Abstract: Farming in a small-scale, resource-poor farming system is majorly dependent on the traditional knowledge of farmers, with non-judicial, time-consuming and labour-intensive agricultural practices commonly implemented, leading to low productivity and degradation of resources. Scale-independent precision agricultural (PA) practices offer great opportunities for improvement in the present context of sustainability and climate variability. Using geographic information and communication technology (Geo-ICTs) principles, PA provides the opportunity for a farmer to apply the right input, in the right amount, at the right time, at the right location, and in the right manner. To collect timely, high-resolution data, ground-based, drone-based, airborne, and spaceborne image acquisition and interpretation techniques are required. These sensing mechanisms can identify stressed areas in real-time and, in many cases, asymptomatically – before the onset of visible stress, following corrective measures.
Speaker 4: Fabio Ramos
Title: Stein Particle Filter for Nonlinear, Non-Gaussian State Estimation
The sequential estimation of posterior distributions in state-space models from noisy observations is a critical capability in robotics, particularly in tasks such as localization, object pose estimation and terrain modelling. While sequential Monte Carlo techniques such as particle filters provide a solution for nonlinear dynamics and observation models, they do not scale well with the dimensionality of the problem. In this talk, I will introduce a new filtering technique that can leverage differentiability in both observation and dynamics models to produce nonparametric, non-Gaussian posteriors. As with particle filters, the posterior is represented by a set of particles but follow a different update rule based on Stein variational gradient descent that minimizes the Stein discrepancy. I will show that Stein Particle Filters scale better with the dimensionality of the data and can be implemented efficiently on GPUs. Finally, I will discuss other methods based on Stein variational gradient descent for control and motion planning.
Title: Actionable Dynamics Modeling for Drifter Prediction
Learning-based methods combined with easily-specified physics knowledge form a powerful duo to enable robust robotic performance in the open world. In this talk, I present a series of improvements in robotic perception and behavior learning centered around building high-quality models of the robot’s environment, its sensors, and even the robot itself. This presentation highlights several innovations in structured dynamics modeling focused on trajectory prediction of floating sensors in marine environments, both in simulation and real-world environments.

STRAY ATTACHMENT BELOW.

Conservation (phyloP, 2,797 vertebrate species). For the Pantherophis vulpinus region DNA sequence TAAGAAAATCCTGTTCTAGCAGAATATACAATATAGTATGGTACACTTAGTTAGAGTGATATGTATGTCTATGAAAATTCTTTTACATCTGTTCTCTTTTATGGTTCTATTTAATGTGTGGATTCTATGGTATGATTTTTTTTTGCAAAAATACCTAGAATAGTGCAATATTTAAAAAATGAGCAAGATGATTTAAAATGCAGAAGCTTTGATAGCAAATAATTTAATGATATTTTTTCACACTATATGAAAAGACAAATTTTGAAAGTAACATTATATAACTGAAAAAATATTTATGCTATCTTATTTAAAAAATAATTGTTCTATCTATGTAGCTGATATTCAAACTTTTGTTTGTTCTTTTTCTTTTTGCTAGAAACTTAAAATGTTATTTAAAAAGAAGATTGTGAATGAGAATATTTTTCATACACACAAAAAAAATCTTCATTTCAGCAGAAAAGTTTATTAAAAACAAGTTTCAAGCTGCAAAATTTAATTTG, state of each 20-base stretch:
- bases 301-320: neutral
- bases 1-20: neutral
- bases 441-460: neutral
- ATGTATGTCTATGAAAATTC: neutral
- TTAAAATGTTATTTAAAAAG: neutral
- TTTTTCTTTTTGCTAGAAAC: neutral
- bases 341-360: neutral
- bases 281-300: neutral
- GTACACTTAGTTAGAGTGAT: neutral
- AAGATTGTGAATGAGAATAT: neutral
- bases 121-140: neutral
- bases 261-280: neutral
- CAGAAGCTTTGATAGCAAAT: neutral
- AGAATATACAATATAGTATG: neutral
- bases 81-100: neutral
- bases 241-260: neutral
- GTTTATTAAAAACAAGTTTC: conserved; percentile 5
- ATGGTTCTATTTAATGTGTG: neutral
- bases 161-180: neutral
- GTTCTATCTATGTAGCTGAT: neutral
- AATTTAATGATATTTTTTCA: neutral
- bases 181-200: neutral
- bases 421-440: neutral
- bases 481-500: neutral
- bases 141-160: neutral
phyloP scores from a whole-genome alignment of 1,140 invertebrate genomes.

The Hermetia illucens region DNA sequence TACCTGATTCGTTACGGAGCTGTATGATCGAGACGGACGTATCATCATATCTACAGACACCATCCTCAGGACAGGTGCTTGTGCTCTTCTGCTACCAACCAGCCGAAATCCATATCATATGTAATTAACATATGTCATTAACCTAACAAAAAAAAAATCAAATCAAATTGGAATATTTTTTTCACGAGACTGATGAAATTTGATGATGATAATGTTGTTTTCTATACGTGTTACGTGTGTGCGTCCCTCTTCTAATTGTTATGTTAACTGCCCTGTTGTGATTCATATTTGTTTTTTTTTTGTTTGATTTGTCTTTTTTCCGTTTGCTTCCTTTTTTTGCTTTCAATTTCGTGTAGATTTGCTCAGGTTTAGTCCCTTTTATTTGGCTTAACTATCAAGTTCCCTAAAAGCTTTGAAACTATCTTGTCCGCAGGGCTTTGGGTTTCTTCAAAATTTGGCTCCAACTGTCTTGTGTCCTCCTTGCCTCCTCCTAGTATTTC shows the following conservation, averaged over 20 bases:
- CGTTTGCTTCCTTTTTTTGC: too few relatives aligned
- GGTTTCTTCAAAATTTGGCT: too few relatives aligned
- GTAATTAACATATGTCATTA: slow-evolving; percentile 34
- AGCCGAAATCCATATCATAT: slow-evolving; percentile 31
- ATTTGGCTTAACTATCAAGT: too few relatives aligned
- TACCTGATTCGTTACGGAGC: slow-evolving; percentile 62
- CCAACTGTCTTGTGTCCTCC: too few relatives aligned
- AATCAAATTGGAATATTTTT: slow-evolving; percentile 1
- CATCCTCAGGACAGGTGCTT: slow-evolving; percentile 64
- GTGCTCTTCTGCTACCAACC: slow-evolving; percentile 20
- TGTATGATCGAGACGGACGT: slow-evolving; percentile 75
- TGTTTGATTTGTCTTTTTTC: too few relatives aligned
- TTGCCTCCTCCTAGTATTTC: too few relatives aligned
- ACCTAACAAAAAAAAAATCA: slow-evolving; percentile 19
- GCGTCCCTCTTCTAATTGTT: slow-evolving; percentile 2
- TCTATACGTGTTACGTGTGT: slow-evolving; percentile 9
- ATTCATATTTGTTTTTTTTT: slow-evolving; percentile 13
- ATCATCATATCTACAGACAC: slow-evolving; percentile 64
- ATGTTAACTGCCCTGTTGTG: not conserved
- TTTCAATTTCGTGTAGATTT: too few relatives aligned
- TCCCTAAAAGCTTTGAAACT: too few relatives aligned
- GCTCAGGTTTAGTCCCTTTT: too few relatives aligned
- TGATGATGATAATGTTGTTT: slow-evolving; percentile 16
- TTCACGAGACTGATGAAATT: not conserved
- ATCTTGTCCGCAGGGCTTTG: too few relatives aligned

Speaker 6: Wilhelm Marais
Title: Design and Deployment of Marine Robotics for Environmental Exploration and Monitoring
The ocean plays a critical role in shaping the future of the planet under climate change, acting as the primary store of heat and carbon on Earth. In order to better understand the effects of this interaction between the climate and ocean into the future, exploration and monitoring of marine environments is critical. Subsea exploration is an archetypal example of an area where the use of autonomous and semi-autonomous robotics can reduce operational costs and personal risk, as well as enable the ability to access previously unexplored environments. Through the use of autonomous underwater vehicles, long term and repeat monitoring of underwater habitats and biodiversity becomes possible, leading to increased understanding and improved strategies to provide resilience to climate change. This workshop presentation looks at some of the recent developments in developing and deploying autonomous marine vehicles at the Australian Centre for Field Robotics. This includes development of imaging and sensing platforms, autonomous navigation and control algorithms, mapping and planning, and data analytics.
Speaker 7: Helga S. Huntlley
Title: Surface Signatures of Ocean Subduction for Targeted Sampling
Vertical velocities in the ocean is generally several orders of magnitude smaller than horizontal ones. However, the vertical exchange of water masses is a critical component of the climate system; it also plays a large role in the redistribution of nutrients and pollutants, thereby impacting ecosystems. It is therefore important to better understand the dynamics of the regions in the ocean where this vertical exchange takes place. Substantial vertical exchange tends to occur in narrow areas of the ocean, such as along density fronts. Thus, any field campaign to study vertical exchange must rely on targeted sampling. Here, we discuss one approach for revealing surface signatures of subducting regions through drifter deployments to aid in the proper placement of sampling assets.